In Defense of McCain-Feingold
George F. Will ["Corrupt Campaign 'Reform,' " op-ed, June 29] is quick to dismiss suggestions of corruption in the political process. Most people agree, however, that the wealthy interests funneling millions in "soft money" to the political parties had a serious corrupting influence on government. Washington insiders may find this unremarkable, but the American people don't agree, and neither did the Supreme Court when it rejected a First Amendment challenge to the major provisions of the McCain-Feingold legislation in 2003.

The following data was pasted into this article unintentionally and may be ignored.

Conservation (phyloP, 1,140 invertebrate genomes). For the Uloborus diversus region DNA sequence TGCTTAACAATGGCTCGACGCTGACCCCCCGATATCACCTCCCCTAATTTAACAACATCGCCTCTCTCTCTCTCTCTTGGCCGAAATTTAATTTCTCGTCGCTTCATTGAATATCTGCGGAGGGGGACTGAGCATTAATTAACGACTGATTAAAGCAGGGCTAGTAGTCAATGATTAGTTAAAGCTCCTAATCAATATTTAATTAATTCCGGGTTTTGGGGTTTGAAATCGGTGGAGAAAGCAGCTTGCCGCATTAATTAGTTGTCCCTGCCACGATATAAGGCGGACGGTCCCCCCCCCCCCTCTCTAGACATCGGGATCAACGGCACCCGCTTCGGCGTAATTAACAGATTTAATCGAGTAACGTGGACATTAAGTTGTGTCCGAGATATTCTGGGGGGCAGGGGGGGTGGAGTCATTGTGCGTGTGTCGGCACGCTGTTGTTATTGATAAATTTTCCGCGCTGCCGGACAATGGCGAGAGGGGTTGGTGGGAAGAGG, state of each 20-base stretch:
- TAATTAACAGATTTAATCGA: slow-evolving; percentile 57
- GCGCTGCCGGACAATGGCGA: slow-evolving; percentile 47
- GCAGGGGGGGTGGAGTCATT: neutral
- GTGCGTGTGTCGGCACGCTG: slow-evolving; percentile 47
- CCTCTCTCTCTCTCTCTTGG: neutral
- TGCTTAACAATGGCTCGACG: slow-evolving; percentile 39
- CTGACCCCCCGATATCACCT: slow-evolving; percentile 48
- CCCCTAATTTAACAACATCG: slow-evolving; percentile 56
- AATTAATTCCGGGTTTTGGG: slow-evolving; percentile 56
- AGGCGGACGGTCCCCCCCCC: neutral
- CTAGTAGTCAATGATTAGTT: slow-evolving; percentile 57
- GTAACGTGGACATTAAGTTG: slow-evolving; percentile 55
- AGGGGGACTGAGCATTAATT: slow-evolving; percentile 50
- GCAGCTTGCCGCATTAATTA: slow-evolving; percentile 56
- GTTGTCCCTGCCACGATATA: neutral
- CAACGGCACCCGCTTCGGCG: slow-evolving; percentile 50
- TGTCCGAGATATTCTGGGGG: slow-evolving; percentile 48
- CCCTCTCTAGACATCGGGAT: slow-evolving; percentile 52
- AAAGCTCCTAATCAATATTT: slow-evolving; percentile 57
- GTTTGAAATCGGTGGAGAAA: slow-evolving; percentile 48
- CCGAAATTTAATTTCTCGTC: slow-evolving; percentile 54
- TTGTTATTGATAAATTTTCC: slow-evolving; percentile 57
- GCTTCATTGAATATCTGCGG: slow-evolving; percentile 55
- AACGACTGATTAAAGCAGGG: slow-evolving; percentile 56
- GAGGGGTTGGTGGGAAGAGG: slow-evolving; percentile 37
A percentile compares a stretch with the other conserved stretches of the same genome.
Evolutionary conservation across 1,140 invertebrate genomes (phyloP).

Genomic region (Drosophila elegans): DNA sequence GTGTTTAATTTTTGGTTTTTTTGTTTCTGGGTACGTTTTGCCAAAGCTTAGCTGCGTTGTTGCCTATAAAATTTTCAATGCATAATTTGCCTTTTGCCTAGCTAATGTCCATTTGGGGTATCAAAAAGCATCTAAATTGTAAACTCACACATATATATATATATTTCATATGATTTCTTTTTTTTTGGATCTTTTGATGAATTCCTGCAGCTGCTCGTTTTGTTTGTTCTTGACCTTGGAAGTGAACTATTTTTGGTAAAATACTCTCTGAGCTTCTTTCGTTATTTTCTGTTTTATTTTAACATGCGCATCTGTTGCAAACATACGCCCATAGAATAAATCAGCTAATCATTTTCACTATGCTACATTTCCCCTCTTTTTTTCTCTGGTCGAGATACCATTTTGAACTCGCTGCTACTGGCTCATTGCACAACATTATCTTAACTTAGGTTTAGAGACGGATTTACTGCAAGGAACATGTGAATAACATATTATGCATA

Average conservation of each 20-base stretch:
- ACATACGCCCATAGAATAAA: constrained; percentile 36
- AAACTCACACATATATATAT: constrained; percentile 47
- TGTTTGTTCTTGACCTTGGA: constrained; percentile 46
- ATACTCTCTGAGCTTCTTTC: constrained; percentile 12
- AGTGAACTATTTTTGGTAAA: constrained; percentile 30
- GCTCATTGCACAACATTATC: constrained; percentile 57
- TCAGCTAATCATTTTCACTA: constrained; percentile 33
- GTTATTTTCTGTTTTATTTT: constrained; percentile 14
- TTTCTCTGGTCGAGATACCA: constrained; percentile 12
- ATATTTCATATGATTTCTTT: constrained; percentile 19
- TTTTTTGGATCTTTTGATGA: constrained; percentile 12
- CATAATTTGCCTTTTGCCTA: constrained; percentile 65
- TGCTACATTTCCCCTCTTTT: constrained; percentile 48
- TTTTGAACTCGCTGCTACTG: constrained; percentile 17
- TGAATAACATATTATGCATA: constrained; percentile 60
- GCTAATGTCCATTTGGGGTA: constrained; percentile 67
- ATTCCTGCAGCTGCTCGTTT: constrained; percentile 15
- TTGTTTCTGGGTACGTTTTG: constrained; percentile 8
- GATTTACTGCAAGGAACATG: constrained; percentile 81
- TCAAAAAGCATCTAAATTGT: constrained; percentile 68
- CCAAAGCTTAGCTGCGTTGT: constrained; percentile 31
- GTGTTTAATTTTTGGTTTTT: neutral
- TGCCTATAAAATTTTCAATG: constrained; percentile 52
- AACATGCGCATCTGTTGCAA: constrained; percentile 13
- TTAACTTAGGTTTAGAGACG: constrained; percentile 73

Mr. Will also repeats the false argument that our reforms banned speech and were intended to protect incumbents. Actually, by getting rid of unlimited soft-money contributions, we eliminated one of the biggest obstacles to challengers being elected. And McCain-Feingold simply said that groups that run ads close to an election have to play by the same rules that candidates do, rather than spending unlimited corporate or union treasury money. Reforms like McCain-Feingold bring us closer to a democracy where all citizens, not just people with money, have power.
U.S. Senator (D-Wis.)